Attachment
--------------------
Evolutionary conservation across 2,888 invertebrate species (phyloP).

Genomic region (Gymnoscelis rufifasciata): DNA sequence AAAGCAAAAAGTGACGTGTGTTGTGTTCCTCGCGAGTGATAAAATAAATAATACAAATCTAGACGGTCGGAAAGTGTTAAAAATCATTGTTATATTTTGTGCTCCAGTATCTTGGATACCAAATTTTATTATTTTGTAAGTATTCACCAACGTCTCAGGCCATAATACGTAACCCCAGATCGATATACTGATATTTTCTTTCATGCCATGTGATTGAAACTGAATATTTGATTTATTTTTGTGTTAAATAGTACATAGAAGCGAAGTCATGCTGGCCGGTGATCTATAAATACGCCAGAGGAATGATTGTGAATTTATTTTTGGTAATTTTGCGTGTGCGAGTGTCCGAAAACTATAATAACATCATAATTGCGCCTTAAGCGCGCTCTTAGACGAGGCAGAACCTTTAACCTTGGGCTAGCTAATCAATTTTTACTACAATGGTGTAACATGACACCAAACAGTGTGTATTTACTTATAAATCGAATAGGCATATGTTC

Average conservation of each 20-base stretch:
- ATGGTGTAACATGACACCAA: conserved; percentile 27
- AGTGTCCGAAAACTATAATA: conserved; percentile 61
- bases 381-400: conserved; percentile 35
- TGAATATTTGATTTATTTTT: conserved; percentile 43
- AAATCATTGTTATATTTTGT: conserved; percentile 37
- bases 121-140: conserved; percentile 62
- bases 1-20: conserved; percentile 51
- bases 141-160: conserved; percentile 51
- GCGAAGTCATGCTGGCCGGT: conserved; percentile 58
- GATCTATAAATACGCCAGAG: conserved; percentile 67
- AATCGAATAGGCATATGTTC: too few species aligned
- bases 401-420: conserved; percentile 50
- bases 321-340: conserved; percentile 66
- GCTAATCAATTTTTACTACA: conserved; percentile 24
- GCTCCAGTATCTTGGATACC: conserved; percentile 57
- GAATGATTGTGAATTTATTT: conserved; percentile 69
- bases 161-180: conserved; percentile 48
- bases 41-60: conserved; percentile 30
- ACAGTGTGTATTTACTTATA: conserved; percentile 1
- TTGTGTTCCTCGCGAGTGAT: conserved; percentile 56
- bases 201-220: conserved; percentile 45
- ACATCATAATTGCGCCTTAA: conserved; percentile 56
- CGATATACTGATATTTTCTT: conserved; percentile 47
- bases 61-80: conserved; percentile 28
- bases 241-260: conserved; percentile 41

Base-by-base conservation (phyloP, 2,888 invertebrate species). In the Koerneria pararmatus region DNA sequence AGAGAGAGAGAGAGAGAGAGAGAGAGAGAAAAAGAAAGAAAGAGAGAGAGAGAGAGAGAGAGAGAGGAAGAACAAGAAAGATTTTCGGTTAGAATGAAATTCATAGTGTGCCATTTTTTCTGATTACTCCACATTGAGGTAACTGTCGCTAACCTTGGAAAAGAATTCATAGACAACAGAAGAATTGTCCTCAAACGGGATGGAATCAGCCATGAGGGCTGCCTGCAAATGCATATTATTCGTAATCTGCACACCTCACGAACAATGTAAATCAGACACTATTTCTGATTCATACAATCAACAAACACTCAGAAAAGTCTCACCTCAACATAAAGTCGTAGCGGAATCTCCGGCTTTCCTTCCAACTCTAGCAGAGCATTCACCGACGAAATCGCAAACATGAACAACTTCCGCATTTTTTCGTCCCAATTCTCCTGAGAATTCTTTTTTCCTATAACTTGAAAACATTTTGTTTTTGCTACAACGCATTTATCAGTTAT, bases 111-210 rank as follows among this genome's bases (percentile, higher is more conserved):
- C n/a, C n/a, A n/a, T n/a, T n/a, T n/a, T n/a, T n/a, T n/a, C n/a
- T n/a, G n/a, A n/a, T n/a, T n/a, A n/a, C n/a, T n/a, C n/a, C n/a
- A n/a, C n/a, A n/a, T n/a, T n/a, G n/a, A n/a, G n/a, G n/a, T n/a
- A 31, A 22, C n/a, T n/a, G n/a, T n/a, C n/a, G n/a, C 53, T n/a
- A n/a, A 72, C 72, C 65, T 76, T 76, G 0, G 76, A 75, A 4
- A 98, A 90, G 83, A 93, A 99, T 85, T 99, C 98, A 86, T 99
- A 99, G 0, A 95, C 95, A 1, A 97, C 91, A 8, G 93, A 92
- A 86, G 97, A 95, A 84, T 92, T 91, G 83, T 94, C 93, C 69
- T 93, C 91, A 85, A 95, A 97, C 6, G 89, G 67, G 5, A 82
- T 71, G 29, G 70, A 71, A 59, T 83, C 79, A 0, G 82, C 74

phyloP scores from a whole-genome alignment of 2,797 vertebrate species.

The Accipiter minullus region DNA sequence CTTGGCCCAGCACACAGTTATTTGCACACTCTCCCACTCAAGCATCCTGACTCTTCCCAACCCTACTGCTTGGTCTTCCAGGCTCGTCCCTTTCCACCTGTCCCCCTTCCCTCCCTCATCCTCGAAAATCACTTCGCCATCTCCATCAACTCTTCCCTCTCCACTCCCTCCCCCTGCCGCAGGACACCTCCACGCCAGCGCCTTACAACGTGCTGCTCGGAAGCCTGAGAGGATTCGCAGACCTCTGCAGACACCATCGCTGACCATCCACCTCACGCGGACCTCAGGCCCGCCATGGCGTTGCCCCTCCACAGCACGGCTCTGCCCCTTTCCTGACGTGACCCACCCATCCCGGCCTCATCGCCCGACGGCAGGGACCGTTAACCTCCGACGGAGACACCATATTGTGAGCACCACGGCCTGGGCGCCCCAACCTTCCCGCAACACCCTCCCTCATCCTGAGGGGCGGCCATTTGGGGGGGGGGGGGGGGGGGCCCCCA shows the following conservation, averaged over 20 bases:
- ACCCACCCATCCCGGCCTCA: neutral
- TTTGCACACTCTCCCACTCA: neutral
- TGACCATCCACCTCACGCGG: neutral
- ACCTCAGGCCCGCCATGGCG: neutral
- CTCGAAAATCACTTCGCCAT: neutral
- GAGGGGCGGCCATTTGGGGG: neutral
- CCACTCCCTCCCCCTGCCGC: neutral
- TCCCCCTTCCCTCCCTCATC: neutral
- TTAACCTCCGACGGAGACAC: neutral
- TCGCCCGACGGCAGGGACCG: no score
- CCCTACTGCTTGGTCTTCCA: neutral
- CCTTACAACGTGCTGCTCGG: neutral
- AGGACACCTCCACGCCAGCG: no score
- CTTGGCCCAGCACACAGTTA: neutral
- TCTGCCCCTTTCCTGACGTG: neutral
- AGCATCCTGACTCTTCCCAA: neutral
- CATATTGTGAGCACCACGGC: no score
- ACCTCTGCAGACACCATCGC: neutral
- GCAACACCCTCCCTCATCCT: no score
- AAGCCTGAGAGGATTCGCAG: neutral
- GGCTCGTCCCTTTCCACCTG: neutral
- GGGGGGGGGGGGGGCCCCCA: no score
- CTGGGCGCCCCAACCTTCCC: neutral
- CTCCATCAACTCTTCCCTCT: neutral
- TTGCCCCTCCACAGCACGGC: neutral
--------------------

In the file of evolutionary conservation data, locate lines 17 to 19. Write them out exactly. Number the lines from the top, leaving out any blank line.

- GCTAATCAATTTTTACTACA: conserved; percentile 24
- GCTCCAGTATCTTGGATACC: conserved; percentile 57
- GAATGATTGTGAATTTATTT: conserved; percentile 69